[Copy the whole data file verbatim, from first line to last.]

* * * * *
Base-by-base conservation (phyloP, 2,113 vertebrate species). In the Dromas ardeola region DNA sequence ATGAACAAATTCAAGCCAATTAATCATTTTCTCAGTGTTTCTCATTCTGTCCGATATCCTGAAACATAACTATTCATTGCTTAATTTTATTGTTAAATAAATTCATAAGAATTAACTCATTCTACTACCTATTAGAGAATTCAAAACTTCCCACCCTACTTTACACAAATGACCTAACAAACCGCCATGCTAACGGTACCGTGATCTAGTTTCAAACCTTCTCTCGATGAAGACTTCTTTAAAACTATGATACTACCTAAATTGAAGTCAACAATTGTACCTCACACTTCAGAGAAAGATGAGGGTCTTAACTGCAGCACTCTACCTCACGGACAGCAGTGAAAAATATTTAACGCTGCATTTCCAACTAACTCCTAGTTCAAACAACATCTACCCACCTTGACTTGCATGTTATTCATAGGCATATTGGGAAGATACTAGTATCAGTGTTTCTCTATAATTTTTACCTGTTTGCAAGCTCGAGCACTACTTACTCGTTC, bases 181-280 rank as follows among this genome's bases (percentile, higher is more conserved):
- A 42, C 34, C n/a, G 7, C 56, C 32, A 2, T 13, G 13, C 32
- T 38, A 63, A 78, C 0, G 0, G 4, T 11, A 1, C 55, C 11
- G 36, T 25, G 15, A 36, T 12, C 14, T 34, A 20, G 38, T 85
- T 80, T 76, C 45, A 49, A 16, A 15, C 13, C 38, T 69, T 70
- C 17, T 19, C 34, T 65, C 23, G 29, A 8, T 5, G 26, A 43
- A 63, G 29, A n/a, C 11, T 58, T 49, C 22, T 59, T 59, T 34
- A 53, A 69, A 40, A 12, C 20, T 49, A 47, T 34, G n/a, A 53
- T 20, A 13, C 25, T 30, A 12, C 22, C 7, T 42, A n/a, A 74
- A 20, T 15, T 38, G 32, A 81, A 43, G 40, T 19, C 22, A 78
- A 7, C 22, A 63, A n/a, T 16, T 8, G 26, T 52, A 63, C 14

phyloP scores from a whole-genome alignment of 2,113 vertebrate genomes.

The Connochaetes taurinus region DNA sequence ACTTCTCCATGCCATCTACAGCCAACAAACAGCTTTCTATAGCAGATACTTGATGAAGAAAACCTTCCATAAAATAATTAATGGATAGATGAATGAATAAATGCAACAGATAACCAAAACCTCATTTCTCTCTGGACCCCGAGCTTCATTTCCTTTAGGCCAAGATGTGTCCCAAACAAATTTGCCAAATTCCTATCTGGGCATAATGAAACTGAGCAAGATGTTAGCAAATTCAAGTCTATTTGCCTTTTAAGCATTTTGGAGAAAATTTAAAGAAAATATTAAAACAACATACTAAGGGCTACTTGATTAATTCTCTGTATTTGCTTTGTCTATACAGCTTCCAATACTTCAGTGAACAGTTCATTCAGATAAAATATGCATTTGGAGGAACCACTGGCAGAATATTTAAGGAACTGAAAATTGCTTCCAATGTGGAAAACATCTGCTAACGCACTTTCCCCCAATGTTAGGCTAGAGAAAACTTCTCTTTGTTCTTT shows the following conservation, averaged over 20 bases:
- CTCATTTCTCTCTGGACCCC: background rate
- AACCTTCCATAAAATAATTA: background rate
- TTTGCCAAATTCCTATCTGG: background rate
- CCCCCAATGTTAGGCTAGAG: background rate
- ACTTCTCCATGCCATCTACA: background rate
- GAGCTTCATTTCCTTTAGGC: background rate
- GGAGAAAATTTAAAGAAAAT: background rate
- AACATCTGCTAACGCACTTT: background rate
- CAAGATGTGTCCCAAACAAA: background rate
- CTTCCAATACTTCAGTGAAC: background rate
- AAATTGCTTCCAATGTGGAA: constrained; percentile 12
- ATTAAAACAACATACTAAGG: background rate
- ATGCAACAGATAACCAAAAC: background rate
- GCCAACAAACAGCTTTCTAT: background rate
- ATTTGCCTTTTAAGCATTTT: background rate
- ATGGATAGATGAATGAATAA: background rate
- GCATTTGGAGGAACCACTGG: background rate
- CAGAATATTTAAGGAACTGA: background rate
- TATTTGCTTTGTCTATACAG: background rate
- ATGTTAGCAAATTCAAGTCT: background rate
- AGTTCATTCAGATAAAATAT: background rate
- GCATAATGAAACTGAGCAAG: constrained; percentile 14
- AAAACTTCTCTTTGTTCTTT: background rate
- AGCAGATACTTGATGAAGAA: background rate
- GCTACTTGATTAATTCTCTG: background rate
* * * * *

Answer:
Base-by-base conservation (phyloP, 2,113 vertebrate species). In the Dromas ardeola region DNA sequence ATGAACAAATTCAAGCCAATTAATCATTTTCTCAGTGTTTCTCATTCTGTCCGATATCCTGAAACATAACTATTCATTGCTTAATTTTATTGTTAAATAAATTCATAAGAATTAACTCATTCTACTACCTATTAGAGAATTCAAAACTTCCCACCCTACTTTACACAAATGACCTAACAAACCGCCATGCTAACGGTACCGTGATCTAGTTTCAAACCTTCTCTCGATGAAGACTTCTTTAAAACTATGATACTACCTAAATTGAAGTCAACAATTGTACCTCACACTTCAGAGAAAGATGAGGGTCTTAACTGCAGCACTCTACCTCACGGACAGCAGTGAAAAATATTTAACGCTGCATTTCCAACTAACTCCTAGTTCAAACAACATCTACCCACCTTGACTTGCATGTTATTCATAGGCATATTGGGAAGATACTAGTATCAGTGTTTCTCTATAATTTTTACCTGTTTGCAAGCTCGAGCACTACTTACTCGTTC, bases 181-280 rank as follows among this genome's bases (percentile, higher is more conserved):
- A 42, C 34, C n/a, G 7, C 56, C 32, A 2, T 13, G 13, C 32
- T 38, A 63, A 78, C 0, G 0, G 4, T 11, A 1, C 55, C 11
- G 36, T 25, G 15, A 36, T 12, C 14, T 34, A 20, G 38, T 85
- T 80, T 76, C 45, A 49, A 16, A 15, C 13, C 38, T 69, T 70
- C 17, T 19, C 34, T 65, C 23, G 29, A 8, T 5, G 26, A 43
- A 63, G 29, A n/a, C 11, T 58, T 49, C 22, T 59, T 59, T 34
- A 53, A 69, A 40, A 12, C 20, T 49, A 47, T 34, G n/a, A 53
- T 20, A 13, C 25, T 30, A 12, C 22, C 7, T 42, A n/a, A 74
- A 20, T 15, T 38, G 32, A 81, A 43, G 40, T 19, C 22, A 78
- A 7, C 22, A 63, A n/a, T 16, T 8, G 26, T 52, A 63, C 14

phyloP scores from a whole-genome alignment of 2,113 vertebrate genomes.

The Connochaetes taurinus region DNA sequence ACTTCTCCATGCCATCTACAGCCAACAAACAGCTTTCTATAGCAGATACTTGATGAAGAAAACCTTCCATAAAATAATTAATGGATAGATGAATGAATAAATGCAACAGATAACCAAAACCTCATTTCTCTCTGGACCCCGAGCTTCATTTCCTTTAGGCCAAGATGTGTCCCAAACAAATTTGCCAAATTCCTATCTGGGCATAATGAAACTGAGCAAGATGTTAGCAAATTCAAGTCTATTTGCCTTTTAAGCATTTTGGAGAAAATTTAAAGAAAATATTAAAACAACATACTAAGGGCTACTTGATTAATTCTCTGTATTTGCTTTGTCTATACAGCTTCCAATACTTCAGTGAACAGTTCATTCAGATAAAATATGCATTTGGAGGAACCACTGGCAGAATATTTAAGGAACTGAAAATTGCTTCCAATGTGGAAAACATCTGCTAACGCACTTTCCCCCAATGTTAGGCTAGAGAAAACTTCTCTTTGTTCTTT shows the following conservation, averaged over 20 bases:
- CTCATTTCTCTCTGGACCCC: background rate
- AACCTTCCATAAAATAATTA: background rate
- TTTGCCAAATTCCTATCTGG: background rate
- CCCCCAATGTTAGGCTAGAG: background rate
- ACTTCTCCATGCCATCTACA: background rate
- GAGCTTCATTTCCTTTAGGC: background rate
- GGAGAAAATTTAAAGAAAAT: background rate
- AACATCTGCTAACGCACTTT: background rate
- CAAGATGTGTCCCAAACAAA: background rate
- CTTCCAATACTTCAGTGAAC: background rate
- AAATTGCTTCCAATGTGGAA: constrained; percentile 12
- ATTAAAACAACATACTAAGG: background rate
- ATGCAACAGATAACCAAAAC: background rate
- GCCAACAAACAGCTTTCTAT: background rate
- ATTTGCCTTTTAAGCATTTT: background rate
- ATGGATAGATGAATGAATAA: background rate
- GCATTTGGAGGAACCACTGG: background rate
- CAGAATATTTAAGGAACTGA: background rate
- TATTTGCTTTGTCTATACAG: background rate
- ATGTTAGCAAATTCAAGTCT: background rate
- AGTTCATTCAGATAAAATAT: background rate
- GCATAATGAAACTGAGCAAG: constrained; percentile 14
- AAAACTTCTCTTTGTTCTTT: background rate
- AGCAGATACTTGATGAAGAA: background rate
- GCTACTTGATTAATTCTCTG: background rate